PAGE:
A Government study by their agency Fera has been published today. The study contains three key results, it shows:-
- A clear relationship across regions between imidacloprid use (the commonest neonicotinoid used during the period of the study) and overwintering honeybee colony losses.
- Neonicotinoid seed treatments (mainly imidacloprid) on Oilseed rape did not produce a consistent yield benefit – positive in three years, negative in one and no overall effect.
- Neonicotinoid use reduced insecticide spray use in the autumn only if the initial use of the neonicotinoid was ignored, but appeared to increase insecticide sprays the following spring – net effect circa 0.75 more insecticide uses per hectare.
Government has been aware of this statistical link between imidacloprid use and honeybee colony loss since early 2013 – the minutes of their own Advisory Committee on Pesticides of 29th January 2013 contain extensive discussion about a “prepublication” analysis that revealed that once regional differences had been accounted for 7-8% of honeybee colony loss was associated with imidacloprid use “there was a clear signal from imidacloprid use despite this ‘noise’, from other factors”.
Buglife has been chasing Government to publish this ever since, but their Chief Scientist indicated that he had assessed the data and did not believe it to be sufficient to carry out a valid study – it is embarrassing that the analysis has now been published in one of the world’s leading scientific journals.
This July this year the Government authorised a derogation to allow farmers to use two types of banned neonicotinoids – clothianidin and thiamethioxam – on Oilseed rape, despite knowing about the link in their own data between the use of the closely related imidacloprid and loss of bee colonies. The study period was 2002 to 2010, prior to the widespread use of clothianidin and thiamethioxam. The Government abolished the Advisory Committee on Pesticides in 2014 and there are fears that the regional data that enabled this sophisticated analysis is no longer being collated.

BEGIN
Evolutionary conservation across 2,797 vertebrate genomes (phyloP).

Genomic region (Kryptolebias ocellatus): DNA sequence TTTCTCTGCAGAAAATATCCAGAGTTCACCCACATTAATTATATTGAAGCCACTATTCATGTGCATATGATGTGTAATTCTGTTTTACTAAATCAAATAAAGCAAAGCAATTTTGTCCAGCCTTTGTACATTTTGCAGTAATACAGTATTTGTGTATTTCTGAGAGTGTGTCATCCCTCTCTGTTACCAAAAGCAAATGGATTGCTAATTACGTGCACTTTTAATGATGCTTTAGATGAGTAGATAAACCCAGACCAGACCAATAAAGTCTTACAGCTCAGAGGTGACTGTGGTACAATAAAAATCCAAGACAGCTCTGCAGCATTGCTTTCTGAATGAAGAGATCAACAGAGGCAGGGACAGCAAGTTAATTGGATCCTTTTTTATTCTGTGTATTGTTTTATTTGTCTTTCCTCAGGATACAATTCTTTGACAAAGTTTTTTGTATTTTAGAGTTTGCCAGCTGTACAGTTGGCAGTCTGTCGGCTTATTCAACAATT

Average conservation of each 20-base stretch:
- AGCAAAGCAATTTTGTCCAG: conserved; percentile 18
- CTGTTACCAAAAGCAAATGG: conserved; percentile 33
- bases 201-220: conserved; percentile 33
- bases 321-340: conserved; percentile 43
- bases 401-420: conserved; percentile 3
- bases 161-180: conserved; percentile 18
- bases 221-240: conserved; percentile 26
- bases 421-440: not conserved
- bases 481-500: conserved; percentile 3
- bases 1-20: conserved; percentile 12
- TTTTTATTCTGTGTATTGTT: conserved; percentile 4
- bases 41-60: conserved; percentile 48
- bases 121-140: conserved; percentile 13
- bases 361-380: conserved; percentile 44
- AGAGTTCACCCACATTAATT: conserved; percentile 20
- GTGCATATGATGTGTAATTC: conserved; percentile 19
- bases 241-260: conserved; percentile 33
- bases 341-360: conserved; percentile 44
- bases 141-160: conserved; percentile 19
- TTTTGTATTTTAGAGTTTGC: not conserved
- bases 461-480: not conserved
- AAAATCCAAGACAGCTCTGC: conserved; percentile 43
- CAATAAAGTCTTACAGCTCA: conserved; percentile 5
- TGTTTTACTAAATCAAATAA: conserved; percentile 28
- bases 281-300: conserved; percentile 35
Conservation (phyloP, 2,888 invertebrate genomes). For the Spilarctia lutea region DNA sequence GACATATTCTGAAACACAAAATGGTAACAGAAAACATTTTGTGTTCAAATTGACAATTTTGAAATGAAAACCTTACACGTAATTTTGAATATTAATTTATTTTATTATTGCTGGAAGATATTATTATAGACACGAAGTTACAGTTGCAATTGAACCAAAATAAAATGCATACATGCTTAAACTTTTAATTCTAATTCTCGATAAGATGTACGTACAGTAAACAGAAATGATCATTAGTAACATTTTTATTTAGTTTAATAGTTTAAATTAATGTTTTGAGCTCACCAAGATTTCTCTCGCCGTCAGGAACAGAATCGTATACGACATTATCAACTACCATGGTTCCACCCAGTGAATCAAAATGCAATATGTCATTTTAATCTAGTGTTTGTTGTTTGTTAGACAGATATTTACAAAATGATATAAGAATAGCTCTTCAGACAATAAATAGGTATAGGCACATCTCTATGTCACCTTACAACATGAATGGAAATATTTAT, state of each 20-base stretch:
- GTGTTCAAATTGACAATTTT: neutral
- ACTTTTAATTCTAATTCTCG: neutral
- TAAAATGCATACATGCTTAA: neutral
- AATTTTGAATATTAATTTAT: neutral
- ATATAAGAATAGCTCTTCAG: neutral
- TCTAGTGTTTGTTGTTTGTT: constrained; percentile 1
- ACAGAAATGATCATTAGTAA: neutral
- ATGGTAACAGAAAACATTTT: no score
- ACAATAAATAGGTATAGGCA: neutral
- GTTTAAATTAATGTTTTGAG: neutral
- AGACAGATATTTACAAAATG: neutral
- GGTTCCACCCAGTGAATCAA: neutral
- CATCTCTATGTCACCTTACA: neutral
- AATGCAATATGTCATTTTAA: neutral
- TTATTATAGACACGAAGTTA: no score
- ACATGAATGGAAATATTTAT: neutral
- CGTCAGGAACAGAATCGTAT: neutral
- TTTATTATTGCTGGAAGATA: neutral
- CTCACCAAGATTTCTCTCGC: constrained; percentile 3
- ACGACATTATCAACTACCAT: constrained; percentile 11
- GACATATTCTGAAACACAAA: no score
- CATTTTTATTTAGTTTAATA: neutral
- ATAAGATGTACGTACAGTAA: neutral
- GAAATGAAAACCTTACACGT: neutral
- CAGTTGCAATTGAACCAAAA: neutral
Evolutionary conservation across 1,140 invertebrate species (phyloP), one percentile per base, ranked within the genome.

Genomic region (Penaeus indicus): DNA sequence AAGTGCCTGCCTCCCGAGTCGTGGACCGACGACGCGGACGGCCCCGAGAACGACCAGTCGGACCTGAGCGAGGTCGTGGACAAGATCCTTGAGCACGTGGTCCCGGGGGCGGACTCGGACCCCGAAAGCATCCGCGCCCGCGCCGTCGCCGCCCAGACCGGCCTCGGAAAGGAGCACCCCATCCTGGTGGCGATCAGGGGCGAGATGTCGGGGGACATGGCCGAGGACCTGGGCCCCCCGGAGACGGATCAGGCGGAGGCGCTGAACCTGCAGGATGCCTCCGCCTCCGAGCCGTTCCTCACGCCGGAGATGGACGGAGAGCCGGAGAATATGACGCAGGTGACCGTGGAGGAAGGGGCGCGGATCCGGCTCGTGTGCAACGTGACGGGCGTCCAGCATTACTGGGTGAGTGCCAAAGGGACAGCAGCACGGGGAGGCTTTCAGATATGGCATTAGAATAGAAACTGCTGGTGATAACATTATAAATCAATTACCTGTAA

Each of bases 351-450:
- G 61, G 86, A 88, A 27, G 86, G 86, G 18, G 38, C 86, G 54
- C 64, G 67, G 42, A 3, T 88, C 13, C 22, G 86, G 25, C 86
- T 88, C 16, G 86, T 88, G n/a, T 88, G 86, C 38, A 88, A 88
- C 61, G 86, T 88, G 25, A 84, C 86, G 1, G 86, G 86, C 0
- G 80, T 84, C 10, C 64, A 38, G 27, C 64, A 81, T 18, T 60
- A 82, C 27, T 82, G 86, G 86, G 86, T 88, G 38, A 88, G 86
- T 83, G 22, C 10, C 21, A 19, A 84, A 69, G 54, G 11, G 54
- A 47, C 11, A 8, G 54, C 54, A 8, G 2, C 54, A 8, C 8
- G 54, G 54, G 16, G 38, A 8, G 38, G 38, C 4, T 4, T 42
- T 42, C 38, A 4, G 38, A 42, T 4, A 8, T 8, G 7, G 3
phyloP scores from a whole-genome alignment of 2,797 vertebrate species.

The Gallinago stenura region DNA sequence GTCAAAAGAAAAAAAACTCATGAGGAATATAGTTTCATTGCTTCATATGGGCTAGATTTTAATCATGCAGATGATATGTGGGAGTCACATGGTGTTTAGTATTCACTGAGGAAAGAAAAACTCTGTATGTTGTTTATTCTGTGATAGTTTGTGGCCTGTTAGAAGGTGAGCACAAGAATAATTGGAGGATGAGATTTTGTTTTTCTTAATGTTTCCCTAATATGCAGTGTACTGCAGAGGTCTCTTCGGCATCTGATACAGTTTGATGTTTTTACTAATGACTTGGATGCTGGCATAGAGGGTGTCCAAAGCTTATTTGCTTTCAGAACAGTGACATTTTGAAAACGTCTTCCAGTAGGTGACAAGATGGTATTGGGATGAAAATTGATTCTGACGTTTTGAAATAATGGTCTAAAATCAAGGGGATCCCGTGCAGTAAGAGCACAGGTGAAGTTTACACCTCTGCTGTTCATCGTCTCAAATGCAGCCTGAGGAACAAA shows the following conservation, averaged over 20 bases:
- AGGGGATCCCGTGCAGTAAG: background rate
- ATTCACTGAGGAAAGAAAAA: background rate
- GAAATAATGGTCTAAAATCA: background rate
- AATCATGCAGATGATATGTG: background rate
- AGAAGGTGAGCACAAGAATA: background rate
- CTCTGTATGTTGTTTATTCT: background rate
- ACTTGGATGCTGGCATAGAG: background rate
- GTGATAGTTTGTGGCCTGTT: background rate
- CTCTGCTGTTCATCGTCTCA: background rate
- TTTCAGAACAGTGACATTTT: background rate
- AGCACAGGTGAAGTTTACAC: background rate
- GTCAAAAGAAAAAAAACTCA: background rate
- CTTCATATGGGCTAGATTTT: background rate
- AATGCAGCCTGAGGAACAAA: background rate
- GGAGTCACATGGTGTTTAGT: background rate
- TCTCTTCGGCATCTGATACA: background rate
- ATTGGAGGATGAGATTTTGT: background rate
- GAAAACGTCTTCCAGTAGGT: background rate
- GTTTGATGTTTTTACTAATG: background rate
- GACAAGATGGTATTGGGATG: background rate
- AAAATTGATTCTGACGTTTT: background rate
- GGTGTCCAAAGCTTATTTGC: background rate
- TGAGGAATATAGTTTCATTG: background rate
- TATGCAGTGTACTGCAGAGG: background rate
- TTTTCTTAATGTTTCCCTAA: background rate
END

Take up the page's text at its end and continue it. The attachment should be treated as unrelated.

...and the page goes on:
Matt Shardlow, Buglife CEO said “This is a profound disclosure by the UK Government, since 2013 they have known that neonicotinoid pesticides are linked to honeybee colony losses, but have repeatedly argued in favour of the continued use of these bee killing toxins, even in the last month breaking an EU ban to allow farmers to use them. Using neonicotinoid seed dressings is prophylactic and results in a net increase in area of land treated with insecticides, but again we find that neonicotinoids do not provide any consistent benefit to crop yields or the economy, they do however damage bees, pollinators and freshwater life: a complete ban is long overdue.”